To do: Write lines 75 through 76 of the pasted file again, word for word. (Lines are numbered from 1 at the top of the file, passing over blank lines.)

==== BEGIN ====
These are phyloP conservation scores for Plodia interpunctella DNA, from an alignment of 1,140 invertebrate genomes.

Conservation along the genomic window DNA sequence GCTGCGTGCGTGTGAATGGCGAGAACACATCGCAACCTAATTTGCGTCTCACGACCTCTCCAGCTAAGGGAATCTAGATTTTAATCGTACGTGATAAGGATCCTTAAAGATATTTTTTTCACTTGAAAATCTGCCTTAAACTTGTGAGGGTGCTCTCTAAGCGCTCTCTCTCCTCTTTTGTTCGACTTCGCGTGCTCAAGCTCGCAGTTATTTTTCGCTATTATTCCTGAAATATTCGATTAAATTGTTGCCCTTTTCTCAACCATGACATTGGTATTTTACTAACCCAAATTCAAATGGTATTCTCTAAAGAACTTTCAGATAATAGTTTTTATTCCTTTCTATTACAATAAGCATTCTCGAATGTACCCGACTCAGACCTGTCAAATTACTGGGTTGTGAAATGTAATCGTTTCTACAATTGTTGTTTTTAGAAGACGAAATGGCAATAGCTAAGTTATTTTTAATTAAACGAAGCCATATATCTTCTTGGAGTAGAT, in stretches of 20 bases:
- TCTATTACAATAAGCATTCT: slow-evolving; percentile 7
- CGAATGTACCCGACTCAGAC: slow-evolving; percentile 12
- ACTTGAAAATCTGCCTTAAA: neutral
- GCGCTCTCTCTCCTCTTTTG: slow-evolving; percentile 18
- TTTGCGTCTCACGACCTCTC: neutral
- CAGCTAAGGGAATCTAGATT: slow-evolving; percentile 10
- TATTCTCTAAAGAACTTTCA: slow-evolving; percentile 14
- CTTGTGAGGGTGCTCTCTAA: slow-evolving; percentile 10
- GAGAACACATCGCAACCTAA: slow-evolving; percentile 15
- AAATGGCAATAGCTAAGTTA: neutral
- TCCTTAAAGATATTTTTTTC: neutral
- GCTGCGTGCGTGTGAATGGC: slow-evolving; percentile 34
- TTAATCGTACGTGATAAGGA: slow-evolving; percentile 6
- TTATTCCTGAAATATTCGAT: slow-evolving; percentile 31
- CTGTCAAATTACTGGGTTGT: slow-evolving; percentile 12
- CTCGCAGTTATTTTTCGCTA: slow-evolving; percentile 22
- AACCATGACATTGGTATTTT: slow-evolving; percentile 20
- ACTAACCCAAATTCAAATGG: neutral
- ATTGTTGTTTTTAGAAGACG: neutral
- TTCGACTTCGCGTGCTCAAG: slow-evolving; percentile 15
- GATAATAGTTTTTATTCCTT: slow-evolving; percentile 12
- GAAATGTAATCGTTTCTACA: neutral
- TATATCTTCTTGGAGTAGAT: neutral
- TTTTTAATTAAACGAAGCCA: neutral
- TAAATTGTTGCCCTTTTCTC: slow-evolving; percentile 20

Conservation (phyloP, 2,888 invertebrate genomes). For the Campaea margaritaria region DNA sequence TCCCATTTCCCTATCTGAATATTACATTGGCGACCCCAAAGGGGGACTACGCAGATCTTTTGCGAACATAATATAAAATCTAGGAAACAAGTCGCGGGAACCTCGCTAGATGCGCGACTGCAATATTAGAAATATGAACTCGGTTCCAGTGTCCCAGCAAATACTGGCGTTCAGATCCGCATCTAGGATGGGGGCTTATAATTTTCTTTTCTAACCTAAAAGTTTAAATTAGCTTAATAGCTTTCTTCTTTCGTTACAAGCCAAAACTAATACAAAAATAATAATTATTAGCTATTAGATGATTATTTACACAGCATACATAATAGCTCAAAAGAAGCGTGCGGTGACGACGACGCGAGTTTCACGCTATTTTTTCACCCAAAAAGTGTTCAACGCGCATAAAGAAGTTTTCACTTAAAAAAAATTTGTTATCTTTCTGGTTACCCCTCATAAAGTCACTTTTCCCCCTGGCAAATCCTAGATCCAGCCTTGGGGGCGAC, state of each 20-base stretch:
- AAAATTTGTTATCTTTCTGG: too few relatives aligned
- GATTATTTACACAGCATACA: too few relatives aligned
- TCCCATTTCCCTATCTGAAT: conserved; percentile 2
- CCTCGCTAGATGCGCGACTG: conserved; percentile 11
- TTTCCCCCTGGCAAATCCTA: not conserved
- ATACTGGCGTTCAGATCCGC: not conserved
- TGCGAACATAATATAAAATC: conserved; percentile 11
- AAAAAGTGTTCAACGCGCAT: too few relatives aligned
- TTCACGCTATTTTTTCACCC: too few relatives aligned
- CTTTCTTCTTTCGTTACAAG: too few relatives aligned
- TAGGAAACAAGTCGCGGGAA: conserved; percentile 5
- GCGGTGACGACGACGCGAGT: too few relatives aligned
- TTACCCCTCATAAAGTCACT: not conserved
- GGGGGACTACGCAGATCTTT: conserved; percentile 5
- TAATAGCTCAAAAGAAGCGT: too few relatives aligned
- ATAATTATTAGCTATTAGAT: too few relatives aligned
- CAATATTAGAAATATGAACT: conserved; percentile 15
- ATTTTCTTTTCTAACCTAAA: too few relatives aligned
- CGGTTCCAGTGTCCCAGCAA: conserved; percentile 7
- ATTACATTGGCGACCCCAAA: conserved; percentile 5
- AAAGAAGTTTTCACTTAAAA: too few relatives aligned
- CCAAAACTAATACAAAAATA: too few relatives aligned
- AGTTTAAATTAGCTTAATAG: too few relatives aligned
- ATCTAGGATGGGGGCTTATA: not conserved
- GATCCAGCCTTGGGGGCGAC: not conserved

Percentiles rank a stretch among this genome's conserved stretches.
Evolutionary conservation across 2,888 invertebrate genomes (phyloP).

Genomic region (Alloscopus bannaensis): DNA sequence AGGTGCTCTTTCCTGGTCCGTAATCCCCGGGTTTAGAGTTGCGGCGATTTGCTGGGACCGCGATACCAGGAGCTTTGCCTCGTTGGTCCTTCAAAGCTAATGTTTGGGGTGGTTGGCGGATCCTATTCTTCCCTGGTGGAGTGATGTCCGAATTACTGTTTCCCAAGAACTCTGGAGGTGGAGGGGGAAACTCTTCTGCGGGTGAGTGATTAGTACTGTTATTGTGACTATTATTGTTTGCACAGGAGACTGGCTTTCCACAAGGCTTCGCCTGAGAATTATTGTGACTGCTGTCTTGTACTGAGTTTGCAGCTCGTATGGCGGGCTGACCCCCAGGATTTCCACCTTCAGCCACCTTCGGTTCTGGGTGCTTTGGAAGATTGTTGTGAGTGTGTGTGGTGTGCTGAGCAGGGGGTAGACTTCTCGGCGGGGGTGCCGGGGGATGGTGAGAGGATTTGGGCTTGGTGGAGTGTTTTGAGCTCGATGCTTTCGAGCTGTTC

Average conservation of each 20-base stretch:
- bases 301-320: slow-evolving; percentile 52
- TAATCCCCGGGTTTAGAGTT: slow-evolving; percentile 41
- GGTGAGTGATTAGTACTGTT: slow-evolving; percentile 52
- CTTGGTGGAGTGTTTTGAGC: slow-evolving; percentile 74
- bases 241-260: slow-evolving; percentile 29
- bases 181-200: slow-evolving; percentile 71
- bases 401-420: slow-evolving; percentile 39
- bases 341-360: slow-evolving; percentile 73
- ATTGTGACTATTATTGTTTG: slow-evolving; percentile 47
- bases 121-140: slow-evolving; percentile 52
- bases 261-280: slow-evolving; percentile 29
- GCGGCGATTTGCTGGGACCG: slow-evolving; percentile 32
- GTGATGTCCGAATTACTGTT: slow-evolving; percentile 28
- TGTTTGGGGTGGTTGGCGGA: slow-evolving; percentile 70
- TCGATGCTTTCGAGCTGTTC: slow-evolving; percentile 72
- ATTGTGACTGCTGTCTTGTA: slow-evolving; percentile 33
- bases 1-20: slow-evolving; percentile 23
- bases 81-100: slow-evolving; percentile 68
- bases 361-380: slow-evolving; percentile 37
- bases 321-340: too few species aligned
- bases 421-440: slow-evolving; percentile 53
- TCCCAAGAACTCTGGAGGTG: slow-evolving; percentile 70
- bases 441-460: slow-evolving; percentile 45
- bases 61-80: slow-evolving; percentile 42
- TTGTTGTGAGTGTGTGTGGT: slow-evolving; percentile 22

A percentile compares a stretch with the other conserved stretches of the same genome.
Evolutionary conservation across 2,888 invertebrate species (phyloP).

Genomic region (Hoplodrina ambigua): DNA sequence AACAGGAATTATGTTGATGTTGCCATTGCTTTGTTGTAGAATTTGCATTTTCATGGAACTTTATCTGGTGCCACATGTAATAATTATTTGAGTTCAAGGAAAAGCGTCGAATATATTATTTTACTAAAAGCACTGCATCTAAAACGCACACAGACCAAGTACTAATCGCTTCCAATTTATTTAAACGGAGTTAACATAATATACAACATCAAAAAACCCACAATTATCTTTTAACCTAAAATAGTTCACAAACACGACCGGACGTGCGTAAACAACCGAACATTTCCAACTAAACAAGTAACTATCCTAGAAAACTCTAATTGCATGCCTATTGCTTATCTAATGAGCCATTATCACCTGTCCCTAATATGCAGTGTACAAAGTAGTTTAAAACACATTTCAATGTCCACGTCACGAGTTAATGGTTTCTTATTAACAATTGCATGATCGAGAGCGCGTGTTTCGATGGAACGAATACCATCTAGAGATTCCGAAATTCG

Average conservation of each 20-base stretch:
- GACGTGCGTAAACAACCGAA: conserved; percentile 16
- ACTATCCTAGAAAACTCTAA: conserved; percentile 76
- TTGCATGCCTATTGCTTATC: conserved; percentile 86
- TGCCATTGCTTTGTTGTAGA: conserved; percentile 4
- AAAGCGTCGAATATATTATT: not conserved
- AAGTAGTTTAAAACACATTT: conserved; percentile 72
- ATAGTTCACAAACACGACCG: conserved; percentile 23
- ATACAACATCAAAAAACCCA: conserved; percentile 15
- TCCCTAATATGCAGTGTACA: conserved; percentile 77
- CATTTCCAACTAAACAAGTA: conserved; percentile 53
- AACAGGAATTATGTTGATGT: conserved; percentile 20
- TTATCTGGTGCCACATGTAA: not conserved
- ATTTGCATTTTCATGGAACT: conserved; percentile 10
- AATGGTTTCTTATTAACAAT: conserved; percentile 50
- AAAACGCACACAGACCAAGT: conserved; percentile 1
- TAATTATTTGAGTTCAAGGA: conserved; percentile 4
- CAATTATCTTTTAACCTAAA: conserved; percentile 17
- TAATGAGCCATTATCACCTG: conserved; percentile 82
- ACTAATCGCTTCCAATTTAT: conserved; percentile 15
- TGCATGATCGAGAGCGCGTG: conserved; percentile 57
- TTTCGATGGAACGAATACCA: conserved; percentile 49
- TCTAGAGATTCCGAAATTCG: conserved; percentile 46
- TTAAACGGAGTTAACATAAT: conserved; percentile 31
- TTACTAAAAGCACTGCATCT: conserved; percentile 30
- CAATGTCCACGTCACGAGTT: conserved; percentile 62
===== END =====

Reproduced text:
- bases 81-100: slow-evolving; percentile 68
- bases 361-380: slow-evolving; percentile 37